Fall snowmobile fest draws vintage enthusiasts
Dan Bishop got into vintage snowmobiles 15 years ago when he was driving down West Tischer Road and saw one in a yard, a 1970 Polaris TX Playmate. "I drove one as a kid," he said. So he stopped to talk to the owner, who showed him another sled, s...
Dan Bishop got into vintage snowmobiles 15 years ago when he was driving down West Tischer Road and saw one in a yard, a 1970 Polaris TX Playmate.
"I drove one as a kid," he said. So he stopped to talk to the owner, who showed him another sled, same model, buried in the tall grass and being salvaged for parts. Bishop recognized the stickers on the hood. "It WAS the one I had as a kid."
It took Bishop three years to talk the owner into selling him the salvage sled, but eventually he bought and restored it. Vintage sleds are pretty much all he rides. "I have newer models that have been sitting in the pole barn for three years now," he said.
The encounter inspired Bishop, who owned a trucking company and raced monster trucks, to start buying, remodeling and selling vintage sleds.
He also launched the Twin Ports Vintage Fest. Now in its 11th year, the show, swap meet and grass drag races take place Sept. 26-27 at Dusty Flats Speedway, 14 miles north of Duluth.
For snowmobilers who can't wait to for snow, grass drag races - which are simply what the name implies, snowmobile races across an open grassy field - started becoming popular in the 1990s around the country, especially Minnesota. Duluth is part of a triple crown series that includes Brainerd and Saxon, Wis.
The local event is one of relatively few devoted solely to vintage sleds. Early versions of snowmobiles date back to the early 1900s, but they only started being manufactured commercially in the 1950s. The Antique Snowmobile Club of America defines "antique" as models made in 1968 and before. The state of Minnesota issues collector permits on models at least 25 years old. The Twin Ports show is for sleds made in 1980 and older.
In its first year the Duluth show drew only four snowmobiles. For races they rode along the wide road ditch to Pequaywan Inn from the fire hall. But after some riders got into accidents by running into driveways, the event was transferred to its current location on Rice Lake Road.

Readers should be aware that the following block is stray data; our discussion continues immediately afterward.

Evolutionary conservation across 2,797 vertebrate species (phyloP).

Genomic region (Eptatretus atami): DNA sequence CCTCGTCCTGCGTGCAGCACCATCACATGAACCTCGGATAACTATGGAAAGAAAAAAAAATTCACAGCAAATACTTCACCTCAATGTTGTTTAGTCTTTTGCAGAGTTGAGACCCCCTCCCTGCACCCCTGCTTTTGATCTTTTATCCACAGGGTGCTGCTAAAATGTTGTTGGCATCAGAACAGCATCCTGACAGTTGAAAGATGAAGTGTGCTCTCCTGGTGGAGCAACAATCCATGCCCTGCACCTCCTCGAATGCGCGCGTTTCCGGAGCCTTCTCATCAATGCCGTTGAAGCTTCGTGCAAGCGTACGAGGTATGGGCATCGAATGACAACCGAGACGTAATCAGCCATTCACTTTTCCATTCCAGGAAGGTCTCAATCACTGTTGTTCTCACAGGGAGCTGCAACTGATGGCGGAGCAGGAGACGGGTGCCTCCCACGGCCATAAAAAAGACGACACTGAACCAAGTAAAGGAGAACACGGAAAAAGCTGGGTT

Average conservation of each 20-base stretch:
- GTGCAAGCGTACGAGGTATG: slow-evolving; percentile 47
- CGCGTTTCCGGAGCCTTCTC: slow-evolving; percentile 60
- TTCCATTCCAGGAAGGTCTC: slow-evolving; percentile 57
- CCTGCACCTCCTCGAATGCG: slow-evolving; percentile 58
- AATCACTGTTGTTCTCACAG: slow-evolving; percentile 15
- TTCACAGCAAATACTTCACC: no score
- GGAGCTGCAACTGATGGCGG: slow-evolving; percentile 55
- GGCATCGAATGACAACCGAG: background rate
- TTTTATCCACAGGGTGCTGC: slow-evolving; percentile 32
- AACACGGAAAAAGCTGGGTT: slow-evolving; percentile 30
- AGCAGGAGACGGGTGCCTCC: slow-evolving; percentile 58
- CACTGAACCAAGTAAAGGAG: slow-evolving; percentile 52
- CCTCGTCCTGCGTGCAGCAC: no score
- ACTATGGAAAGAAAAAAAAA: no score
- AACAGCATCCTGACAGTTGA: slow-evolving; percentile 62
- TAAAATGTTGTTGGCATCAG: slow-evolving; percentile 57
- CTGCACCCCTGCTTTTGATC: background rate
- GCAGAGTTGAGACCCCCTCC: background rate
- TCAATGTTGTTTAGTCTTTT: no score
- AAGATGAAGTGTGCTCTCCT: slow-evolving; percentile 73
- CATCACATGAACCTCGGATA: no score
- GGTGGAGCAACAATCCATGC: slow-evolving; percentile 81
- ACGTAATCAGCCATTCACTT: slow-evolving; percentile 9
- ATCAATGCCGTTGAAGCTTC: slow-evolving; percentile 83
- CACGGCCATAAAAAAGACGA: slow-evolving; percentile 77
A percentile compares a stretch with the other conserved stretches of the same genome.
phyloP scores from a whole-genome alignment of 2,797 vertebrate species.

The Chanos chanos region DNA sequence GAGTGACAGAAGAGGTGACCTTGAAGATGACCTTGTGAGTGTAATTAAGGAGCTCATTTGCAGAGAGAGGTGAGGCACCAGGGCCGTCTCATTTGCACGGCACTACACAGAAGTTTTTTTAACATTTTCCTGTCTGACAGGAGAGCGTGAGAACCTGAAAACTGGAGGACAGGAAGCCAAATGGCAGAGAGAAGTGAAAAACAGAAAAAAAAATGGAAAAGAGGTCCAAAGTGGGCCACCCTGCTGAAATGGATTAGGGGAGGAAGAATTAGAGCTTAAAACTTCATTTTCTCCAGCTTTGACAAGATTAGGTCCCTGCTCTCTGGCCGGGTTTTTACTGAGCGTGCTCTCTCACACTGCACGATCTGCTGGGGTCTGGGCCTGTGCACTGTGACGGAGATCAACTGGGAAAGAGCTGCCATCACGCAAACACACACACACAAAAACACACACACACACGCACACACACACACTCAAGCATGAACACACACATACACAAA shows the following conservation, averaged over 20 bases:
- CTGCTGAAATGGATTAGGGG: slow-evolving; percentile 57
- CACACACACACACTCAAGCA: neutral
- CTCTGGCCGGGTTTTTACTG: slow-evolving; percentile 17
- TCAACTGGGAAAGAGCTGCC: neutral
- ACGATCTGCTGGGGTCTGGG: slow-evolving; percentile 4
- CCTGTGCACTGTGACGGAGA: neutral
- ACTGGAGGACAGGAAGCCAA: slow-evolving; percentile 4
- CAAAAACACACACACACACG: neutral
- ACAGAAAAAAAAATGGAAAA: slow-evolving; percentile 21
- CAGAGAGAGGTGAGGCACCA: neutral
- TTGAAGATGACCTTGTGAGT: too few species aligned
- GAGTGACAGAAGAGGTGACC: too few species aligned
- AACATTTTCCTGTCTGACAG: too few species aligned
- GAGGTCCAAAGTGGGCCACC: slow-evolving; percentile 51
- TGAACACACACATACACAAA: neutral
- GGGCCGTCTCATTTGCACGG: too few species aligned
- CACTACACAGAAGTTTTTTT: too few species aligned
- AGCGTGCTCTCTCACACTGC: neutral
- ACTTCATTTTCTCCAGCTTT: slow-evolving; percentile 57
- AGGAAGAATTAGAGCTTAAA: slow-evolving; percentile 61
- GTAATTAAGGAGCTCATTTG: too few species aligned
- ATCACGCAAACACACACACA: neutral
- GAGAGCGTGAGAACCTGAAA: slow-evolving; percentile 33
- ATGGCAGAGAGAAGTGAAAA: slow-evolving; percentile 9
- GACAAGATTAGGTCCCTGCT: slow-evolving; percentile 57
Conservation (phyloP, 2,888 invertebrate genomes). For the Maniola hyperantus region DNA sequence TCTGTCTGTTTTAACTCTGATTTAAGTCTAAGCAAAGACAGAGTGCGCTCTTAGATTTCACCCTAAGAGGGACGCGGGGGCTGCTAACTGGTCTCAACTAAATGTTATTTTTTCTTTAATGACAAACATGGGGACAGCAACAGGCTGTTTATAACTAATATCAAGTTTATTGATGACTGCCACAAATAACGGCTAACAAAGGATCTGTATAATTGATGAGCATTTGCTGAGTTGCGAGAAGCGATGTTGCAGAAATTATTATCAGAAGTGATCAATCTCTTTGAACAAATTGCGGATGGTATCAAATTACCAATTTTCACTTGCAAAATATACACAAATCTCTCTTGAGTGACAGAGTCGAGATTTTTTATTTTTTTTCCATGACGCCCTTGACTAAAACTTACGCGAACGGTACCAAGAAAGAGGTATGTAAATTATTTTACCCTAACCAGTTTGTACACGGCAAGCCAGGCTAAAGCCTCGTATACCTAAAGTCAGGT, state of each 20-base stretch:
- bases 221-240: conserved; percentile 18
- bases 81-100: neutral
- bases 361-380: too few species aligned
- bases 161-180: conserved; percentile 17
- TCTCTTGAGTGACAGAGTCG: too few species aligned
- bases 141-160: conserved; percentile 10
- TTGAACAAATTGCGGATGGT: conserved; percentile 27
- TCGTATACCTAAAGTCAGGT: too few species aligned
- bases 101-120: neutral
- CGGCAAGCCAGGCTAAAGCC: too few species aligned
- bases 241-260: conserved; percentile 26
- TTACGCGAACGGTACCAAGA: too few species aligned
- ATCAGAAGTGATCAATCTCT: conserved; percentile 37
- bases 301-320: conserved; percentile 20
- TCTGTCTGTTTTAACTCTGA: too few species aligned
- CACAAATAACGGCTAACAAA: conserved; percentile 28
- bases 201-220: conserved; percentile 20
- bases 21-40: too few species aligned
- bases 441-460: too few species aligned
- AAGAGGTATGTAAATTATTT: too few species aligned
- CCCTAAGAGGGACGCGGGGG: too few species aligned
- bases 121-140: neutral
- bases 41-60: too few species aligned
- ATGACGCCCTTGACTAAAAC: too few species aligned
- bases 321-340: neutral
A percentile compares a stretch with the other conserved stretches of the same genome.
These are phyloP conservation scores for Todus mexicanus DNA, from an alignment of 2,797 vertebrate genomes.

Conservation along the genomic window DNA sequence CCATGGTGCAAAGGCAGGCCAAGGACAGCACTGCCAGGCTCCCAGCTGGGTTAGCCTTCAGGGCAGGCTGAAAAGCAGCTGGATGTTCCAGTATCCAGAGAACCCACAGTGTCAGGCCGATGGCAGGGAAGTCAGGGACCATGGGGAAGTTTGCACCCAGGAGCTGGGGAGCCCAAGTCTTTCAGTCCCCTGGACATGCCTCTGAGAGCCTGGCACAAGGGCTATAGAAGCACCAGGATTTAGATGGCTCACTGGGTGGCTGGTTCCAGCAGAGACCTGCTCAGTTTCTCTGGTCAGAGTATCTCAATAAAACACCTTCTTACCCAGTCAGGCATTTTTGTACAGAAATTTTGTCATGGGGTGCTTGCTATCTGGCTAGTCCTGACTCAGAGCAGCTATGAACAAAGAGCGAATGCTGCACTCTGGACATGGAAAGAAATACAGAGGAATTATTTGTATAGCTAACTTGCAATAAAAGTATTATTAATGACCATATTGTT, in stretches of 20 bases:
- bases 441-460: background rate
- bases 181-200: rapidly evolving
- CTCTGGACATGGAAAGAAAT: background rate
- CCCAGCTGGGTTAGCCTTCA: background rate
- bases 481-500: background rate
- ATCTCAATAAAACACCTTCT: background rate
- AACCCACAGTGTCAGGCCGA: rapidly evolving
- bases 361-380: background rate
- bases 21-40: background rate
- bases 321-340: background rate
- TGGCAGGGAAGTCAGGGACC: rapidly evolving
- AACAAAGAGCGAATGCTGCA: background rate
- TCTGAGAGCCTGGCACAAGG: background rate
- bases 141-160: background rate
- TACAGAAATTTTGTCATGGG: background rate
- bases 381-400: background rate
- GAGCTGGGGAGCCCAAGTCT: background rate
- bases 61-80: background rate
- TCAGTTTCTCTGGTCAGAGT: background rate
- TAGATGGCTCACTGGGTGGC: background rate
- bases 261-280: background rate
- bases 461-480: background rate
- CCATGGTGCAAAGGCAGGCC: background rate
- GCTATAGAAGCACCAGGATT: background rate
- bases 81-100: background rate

Now around 2,000 people attend annually, according to Bishop. The racers are "very serious and competitive, looking to best each other," he said. Last year there were 63 racers, but despite heavy rain, not one dropped out of the competition. "That blew my mind," he said.
Many such events feature aerial stunts but not this one, since older snowmobiles are not built to withstand acrobatics. Still in the early years, Bishop's sons and friends modified some vintage models with modern suspension and performed jumps.
While the event has commercial sponsors, Bishop says he mostly finances it out of his pocket and manages to break even - usually. "It's not a big moneymaker," he said. Gas prices, the economy and weather affect attendance from year to year. He said the event would not have been possible without the help of friends and family: Pam McKeever, Jeff Lofgren, Brett Anderson, Jim Martindale, his sons Scott and Branden Bishop and "So many more that help every year."
Dan readily acknowledges it's all about nostalgia, being far from the only one who relates to the snowmobile he had as a kid. There's also the camaraderie of meeting up with other vintage enthusiasts. "It's all about people with common interests," he said.
If you go
What: Twin Ports Vintage Fest
When: Friday and Saturday, Sept. 26-27
Where: Dusty Flat Speedway, 6348 Rice Lake Rd.
Admission: $10, kids 10 and under free
For information go www.twinportsvintagefest.com or call (218) 235-3608.